Xenoestrogens are a sub-category of endocrine disruptors with estrogen-like effects that can be even more potent than the estrogen made by the ovaries. Just like all endocrine disruptors, they upset the natural hormone balance. But exposure can also lead to estrogen dominance. Supplementation with DIM (diindolylmethane) is a good way to help lessen the health effects of xenoestrogen exposure. DIM doesn’t increase or decreases estrogen—it merely directs how it is metabolized. Since estrogen can be broken down into “good” estrogen metabolites or “bad” estrogen metabolites, DIM plays the role of a traffic cop, re-routing the estrogen metabolite to a safer pathway. This same safe pathway can also help promote more efficient fat metabolism, antioxidant activity, and cancer prevention—all welcome additions to helping your body as it detoxifies and gets rid of the xenoestrogens. While DIM is a natural plant nutrient found in broccoli and other cruciferous vegetables like cabbage and Brussels sprouts, it wouldn’t be very appetizing to eat several pounds of this type of veggies every day. That’s why supplementing with 120 mg of a proprietary DIM complex that is standardized to 25 percent DIM per dose and listed on supplement labels as BioResponse DIM, is a good solution. Because we’re talking about eliminating hormone disruptors, it’s also a smart idea to add a high-absorption curcumin and a tannin-free, high-absorption OPC grape seed extract with a DIM supplement. Curcumin enhances the detoxification enzymes, which makes it easier for the body to rid itself of the toxic xenoestrogens. An OPC grape seed extract aids in stopping the accumulation of fat cells — the very type of cells known to house these hormone disrupting chemicals. This combination in a supplement will give you an excellent edge in fighting estrogen dominance so prevalent due to endocrine disruption.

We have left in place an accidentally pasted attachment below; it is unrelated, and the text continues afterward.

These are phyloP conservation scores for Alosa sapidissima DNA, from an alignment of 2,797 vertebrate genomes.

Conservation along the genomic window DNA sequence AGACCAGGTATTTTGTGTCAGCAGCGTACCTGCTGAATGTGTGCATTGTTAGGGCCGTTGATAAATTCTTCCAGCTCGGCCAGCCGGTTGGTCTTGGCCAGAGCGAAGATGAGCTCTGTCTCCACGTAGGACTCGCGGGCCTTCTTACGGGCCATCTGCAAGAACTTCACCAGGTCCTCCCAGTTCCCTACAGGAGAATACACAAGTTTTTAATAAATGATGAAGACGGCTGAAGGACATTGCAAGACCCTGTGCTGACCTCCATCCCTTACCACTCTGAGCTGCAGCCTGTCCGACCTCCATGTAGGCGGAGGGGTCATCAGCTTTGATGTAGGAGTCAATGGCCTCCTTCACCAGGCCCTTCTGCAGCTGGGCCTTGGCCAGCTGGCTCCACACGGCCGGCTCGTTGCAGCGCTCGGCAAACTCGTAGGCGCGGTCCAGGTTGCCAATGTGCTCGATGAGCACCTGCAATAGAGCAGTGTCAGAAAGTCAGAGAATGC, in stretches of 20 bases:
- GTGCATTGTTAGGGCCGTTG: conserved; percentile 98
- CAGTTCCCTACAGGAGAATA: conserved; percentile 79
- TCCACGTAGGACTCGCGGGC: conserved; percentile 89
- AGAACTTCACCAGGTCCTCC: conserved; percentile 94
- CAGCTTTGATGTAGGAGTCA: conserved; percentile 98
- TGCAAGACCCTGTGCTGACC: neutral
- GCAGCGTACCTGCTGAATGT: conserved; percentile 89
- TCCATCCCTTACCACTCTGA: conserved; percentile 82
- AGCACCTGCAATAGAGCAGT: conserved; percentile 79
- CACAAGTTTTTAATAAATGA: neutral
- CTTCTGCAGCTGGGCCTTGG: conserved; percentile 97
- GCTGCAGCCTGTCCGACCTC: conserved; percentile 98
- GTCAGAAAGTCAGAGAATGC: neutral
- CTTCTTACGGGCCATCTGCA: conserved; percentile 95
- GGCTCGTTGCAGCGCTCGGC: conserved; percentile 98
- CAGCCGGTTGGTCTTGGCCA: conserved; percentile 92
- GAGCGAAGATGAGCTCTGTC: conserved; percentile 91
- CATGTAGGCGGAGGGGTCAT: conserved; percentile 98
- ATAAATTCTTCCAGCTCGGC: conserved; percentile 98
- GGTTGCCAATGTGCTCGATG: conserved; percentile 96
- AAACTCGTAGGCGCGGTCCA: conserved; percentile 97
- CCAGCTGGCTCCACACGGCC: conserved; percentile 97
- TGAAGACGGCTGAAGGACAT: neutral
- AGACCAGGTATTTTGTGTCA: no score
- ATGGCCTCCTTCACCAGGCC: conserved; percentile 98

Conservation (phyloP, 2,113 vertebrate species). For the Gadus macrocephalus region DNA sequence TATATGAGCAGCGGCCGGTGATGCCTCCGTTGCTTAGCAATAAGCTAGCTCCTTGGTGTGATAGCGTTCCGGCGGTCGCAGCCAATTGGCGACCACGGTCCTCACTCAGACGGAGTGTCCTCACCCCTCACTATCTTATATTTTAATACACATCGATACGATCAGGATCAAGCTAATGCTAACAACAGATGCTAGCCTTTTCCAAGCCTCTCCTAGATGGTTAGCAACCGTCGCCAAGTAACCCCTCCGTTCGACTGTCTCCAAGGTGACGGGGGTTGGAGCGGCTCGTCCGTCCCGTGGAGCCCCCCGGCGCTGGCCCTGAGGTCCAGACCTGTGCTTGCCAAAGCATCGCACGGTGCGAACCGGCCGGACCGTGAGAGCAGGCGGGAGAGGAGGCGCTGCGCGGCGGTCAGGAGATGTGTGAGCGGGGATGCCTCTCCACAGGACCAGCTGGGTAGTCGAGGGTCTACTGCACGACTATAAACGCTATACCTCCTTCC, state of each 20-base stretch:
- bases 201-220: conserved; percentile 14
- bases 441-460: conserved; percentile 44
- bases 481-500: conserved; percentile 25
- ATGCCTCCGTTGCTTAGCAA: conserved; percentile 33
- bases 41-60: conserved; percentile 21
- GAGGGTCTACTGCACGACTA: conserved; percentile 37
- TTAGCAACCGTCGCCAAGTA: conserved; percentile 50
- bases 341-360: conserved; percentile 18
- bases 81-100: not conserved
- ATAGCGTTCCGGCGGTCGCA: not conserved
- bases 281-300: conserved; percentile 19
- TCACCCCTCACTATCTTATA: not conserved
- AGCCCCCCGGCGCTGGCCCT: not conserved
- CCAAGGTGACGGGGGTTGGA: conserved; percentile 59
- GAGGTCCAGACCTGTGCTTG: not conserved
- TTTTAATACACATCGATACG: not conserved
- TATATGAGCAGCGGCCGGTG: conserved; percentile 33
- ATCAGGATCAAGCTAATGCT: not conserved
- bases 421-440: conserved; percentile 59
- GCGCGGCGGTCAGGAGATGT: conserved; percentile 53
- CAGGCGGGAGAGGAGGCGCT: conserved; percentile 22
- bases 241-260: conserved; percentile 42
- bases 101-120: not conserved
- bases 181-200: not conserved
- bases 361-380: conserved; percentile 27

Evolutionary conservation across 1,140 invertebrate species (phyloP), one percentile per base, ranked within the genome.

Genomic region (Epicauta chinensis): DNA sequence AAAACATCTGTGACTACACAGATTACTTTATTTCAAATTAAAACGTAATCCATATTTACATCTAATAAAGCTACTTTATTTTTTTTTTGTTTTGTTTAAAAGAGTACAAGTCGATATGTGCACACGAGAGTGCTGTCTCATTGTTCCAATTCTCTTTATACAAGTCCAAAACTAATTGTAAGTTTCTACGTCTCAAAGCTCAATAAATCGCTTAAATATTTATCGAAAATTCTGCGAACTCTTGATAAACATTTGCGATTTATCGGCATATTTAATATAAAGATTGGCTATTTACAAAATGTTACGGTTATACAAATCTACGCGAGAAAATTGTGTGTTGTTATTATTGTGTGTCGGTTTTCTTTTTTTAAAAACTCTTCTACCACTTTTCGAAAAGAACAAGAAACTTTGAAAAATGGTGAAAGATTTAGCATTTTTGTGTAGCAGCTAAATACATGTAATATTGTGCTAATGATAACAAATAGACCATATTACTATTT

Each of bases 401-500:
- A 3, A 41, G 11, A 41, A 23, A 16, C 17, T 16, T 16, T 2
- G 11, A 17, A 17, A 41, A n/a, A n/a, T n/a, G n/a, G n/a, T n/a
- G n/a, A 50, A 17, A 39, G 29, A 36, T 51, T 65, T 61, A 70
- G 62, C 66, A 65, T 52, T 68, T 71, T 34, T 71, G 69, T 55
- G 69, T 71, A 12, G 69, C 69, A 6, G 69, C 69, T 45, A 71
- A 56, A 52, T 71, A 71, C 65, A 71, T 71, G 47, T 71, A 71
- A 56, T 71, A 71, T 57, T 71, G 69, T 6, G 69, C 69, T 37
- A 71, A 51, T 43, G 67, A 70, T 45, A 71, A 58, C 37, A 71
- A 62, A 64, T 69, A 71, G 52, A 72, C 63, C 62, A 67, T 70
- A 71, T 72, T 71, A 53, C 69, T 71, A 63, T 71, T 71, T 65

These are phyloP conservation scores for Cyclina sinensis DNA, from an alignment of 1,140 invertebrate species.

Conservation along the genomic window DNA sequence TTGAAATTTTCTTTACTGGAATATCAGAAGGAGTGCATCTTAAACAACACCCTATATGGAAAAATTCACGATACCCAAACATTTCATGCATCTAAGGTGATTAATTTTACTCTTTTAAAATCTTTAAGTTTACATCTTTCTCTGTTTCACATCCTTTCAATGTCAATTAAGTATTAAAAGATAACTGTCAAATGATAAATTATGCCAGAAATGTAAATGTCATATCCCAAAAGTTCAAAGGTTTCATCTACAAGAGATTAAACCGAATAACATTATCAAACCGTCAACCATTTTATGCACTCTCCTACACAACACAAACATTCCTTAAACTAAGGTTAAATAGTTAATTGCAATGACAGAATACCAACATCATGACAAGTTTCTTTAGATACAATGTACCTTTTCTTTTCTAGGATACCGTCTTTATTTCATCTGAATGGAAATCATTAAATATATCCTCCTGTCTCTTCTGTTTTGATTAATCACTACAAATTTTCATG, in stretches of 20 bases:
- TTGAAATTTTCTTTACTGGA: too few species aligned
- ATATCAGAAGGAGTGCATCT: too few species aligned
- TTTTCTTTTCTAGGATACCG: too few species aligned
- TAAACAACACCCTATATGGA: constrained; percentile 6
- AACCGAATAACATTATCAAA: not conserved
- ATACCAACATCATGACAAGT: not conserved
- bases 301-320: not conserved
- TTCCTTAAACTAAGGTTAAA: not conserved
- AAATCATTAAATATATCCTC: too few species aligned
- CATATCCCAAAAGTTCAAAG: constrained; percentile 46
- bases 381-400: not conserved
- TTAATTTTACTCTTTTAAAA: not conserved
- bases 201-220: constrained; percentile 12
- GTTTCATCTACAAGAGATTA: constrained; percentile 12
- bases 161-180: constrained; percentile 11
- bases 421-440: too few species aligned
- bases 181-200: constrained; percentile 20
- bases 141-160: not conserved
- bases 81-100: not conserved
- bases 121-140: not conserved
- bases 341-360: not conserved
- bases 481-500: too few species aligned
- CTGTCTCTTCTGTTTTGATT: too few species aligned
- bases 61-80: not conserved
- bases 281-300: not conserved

Living in the Real World
Even with greater awareness, we will always probably be dealing with endocrine disruption. Don’t let it drive you crazy with anxiety and fear, but instead, use these facts to keep yourself educated about what you can do for yourself and your family. Do what you can with a balanced nod to real life. The more you learn, the greater you’ll be equipped to make your environmental lifestyle healthy and free of endocrine disruptors.
Tips to Avoid Endocrine Disruptors
- Get rid of plastics (including water bottles) and use glass.
- Buy organic food whenever possible.
- Make your own household cleaners.
- Opt for chemical-free cosmetics and personal care products.
- Always read product labels.
- Do not microwave food in plastic containers.
- Use unbleached paper products and feminine protection.
- Trade in garden pesticides and herbicides for natural alternatives.
- Visit helpful websites like EWG.org, a non-profit, non-partisan organization dedicated to protecting human health and the environment.